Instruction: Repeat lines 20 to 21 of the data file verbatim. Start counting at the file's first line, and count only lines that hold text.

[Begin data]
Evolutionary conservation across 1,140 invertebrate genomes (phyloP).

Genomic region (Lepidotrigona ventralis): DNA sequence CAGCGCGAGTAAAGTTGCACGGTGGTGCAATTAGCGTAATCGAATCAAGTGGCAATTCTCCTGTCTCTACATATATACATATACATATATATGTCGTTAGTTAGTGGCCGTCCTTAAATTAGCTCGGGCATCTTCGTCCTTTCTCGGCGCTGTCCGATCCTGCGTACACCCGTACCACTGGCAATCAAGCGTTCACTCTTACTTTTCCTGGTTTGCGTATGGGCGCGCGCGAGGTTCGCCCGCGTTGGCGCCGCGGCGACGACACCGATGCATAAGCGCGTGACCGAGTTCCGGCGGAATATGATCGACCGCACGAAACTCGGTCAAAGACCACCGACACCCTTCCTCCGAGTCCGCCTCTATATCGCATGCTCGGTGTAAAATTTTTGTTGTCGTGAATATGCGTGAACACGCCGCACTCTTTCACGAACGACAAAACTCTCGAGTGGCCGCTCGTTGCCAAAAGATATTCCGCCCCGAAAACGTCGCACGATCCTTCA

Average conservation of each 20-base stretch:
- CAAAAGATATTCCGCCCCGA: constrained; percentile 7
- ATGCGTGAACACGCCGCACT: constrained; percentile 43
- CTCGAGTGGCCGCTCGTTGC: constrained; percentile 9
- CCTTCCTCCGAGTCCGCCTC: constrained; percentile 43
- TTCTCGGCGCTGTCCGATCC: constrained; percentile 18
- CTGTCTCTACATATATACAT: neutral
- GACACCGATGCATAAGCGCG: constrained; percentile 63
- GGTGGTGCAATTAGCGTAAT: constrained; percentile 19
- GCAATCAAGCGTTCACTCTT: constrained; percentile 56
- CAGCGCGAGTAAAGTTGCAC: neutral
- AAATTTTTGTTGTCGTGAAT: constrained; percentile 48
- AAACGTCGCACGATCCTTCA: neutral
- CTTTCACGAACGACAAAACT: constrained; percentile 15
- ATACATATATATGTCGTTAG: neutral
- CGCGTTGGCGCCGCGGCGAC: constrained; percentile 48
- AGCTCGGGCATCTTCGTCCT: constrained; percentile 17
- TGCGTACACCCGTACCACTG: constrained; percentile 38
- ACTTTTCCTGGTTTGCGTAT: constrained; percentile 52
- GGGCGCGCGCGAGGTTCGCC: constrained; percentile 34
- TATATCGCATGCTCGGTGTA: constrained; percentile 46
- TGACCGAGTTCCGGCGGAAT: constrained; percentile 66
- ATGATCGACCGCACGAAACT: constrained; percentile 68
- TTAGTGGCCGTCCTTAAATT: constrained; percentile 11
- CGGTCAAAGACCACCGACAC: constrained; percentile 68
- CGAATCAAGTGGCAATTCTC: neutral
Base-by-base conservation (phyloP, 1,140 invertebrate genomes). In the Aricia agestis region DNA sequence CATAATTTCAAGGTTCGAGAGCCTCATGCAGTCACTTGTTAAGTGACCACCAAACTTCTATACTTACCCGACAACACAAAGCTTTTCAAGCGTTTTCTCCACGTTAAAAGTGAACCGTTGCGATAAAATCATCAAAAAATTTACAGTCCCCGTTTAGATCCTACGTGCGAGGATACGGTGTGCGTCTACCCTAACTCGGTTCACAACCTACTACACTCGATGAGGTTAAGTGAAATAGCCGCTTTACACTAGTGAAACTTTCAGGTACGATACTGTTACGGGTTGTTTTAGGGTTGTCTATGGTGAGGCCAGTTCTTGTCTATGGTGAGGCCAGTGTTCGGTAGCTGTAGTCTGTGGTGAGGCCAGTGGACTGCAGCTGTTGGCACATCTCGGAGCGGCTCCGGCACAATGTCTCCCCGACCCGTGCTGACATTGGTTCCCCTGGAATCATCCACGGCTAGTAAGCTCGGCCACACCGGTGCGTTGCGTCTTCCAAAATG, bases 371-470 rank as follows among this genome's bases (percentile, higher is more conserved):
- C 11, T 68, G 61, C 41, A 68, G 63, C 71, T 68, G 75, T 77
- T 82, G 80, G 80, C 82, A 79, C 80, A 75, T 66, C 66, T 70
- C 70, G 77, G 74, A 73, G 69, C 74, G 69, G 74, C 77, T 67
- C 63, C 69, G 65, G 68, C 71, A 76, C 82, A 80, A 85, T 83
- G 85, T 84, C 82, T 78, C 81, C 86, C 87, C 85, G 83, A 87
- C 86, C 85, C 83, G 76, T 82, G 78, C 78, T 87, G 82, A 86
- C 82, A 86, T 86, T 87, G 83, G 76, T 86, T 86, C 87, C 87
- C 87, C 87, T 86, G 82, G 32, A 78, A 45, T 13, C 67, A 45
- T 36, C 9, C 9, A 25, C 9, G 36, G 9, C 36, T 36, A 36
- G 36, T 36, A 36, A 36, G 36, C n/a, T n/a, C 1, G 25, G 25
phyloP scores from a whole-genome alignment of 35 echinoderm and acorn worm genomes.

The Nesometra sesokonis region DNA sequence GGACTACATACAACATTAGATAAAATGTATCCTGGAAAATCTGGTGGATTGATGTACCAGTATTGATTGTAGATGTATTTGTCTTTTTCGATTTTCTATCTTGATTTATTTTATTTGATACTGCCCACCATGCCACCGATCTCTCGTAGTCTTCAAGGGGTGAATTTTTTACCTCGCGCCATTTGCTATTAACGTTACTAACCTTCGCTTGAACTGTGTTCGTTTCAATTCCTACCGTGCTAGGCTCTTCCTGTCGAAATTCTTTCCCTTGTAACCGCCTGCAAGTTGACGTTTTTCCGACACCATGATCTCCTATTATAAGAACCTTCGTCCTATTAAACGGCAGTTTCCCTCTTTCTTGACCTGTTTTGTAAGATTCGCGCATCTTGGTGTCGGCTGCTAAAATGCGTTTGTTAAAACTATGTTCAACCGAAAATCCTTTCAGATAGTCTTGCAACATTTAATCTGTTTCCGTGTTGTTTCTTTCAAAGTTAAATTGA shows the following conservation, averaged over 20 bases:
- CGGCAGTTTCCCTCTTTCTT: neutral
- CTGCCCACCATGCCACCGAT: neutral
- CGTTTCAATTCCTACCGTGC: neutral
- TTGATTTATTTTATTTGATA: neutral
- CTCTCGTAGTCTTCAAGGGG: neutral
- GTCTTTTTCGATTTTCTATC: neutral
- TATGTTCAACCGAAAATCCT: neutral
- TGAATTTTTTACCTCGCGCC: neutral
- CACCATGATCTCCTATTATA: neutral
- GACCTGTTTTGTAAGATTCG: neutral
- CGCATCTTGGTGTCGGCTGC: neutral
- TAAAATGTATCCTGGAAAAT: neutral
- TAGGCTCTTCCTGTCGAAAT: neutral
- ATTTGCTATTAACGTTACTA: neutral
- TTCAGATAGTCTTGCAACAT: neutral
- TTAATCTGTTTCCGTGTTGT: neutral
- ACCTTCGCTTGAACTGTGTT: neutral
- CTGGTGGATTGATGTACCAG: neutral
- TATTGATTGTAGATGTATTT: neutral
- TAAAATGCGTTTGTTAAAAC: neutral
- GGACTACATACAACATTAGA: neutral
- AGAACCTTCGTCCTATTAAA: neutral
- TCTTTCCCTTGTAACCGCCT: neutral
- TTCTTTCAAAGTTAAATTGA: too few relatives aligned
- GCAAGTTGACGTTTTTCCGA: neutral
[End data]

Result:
- TGCGTACACCCGTACCACTG: constrained; percentile 38
- ACTTTTCCTGGTTTGCGTAT: constrained; percentile 52